BOEHM: Put justice facility back on the agenda

Keywords Forefront / Opinion

Ted BoehmThe mayor announced that the preferred site of a proposed transportation center will be the city-owned block of Washington Street between the City-County Building and the jail. I certainly support improving our public transport, and if a hub is a critical component of a good system, we should create one. And the proposed site may well be the best place for a transport hub.

That site is also a prime candidate for another needed facility. Planning to address that need should also resolve the decades of dithering over how best to address the many issues raised by the antiquated court facilities in the City-County Building.

In a nutshell, the problem is that the Circuit Court and 38 Superior Courts are housed in a building designed over 50 years ago for 16 courtrooms. The problem is not just the convenience of the courts. Those who are familiar with the issue are concerned that preventive measures will never be taken until a tragedy rallies public support, and we all look at one another and ask how we let this happen.

These courts handle all significant trials, including major crimes and sometimes violent domestic disputes. Two courtrooms were designed for major criminal trials, and feature a private elevator from an underground tunnel that connects the jail and the basement of the courts building.

But we have long since outgrown this secure facility. Today, criminal trials and emotion-laden domestic disputes are handled in various courtrooms on many different floors of the City-County Building. The public areas of the building were designed for witnesses, schoolchildren and the general public visiting other government agencies. These elevators and hallways are now routinely populated with inmates and frustrated litigants on their way to and from the courtrooms.

There are some economic issues as well as safety concerns. To make room for the added courtrooms, some of the larger public offices have been moved to rented commercial space in downtown office buildings.

This issue has long been festering. In 2002, a task force of the Indianapolis Bar Association attempted to launch a campaign to point out these serious public safety concerns. As a candidate for his first term in 2007, Mayor Ballard expressed support for a modern courts facility. So far, this idea continues to languish without much public attention.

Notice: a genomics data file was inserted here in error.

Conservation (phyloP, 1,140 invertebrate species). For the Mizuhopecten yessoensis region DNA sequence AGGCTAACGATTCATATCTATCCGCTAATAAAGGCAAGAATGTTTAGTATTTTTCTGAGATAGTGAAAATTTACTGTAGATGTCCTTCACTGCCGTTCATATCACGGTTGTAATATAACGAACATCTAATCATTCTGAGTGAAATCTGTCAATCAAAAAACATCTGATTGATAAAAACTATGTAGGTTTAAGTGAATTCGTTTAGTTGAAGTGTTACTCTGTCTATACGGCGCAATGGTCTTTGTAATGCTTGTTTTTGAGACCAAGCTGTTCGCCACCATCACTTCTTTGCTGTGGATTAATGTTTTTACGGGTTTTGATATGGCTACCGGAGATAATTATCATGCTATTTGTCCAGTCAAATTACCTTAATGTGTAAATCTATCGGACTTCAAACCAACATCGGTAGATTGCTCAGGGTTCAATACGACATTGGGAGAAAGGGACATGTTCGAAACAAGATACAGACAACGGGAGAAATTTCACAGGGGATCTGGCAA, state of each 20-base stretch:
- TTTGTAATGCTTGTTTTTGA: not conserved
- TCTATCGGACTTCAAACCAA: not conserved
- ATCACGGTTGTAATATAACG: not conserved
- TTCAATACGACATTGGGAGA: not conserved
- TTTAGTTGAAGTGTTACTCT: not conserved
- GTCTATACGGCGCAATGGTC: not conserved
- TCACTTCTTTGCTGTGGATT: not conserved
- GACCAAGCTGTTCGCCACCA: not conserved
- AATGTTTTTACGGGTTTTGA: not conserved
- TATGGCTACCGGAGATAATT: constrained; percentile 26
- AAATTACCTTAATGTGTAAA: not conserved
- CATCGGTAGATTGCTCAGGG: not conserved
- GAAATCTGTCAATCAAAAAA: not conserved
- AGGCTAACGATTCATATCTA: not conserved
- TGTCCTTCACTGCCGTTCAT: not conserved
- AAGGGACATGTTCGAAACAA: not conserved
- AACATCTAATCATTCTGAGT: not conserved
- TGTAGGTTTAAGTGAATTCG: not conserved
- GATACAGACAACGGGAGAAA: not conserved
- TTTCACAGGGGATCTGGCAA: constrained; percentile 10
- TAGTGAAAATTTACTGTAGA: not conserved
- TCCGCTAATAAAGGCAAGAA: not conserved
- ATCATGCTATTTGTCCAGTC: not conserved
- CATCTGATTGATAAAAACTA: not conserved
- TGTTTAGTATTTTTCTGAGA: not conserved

If the transportation center is to be on the space between the jail and the City-County Building, it raises again the question whether the entire court complex should be somewhere else, and if so, where. And if the courts are to be moved, perhaps the jail should be also, because any move to a location remote from the jail involves additional transportation for court appearances, which raises both security and efficiency issues.

Nobody familiar with this problem seriously contends that the current court facilities are adequate. The issue is simply the cost of replacing or expanding them. Politicians are notoriously wary of supporting any form of public expenditure. But when it comes to major construction projects, the debate often gets sidetracked by the total cost of the project instead of the more relevant considerations of impact on the annual budget over a long time.

Hard economic times can be the best time to undertake projects. If it is inevitable that some major construction must occur in the foreseeable future, it will presumably be done by issuing long-term obligations, perhaps over 30 years. Interest is a large part of any such project, and funding it in a period of low long-term interest rates can save millions. At the same time, contractors are often willing to accept rock-bottom pricing to keep their teams together during economic downturns. And of course there is the collateral benefit of providing employment and business activity the construction generates.

This long-standing issue needs to be back on the public agenda.•

• Boehm is a retired Indiana Supreme Court justice who previously held senior corporate legal positions and helped launch amateur sports initiatives in Indianapolis. Send comments on this column to

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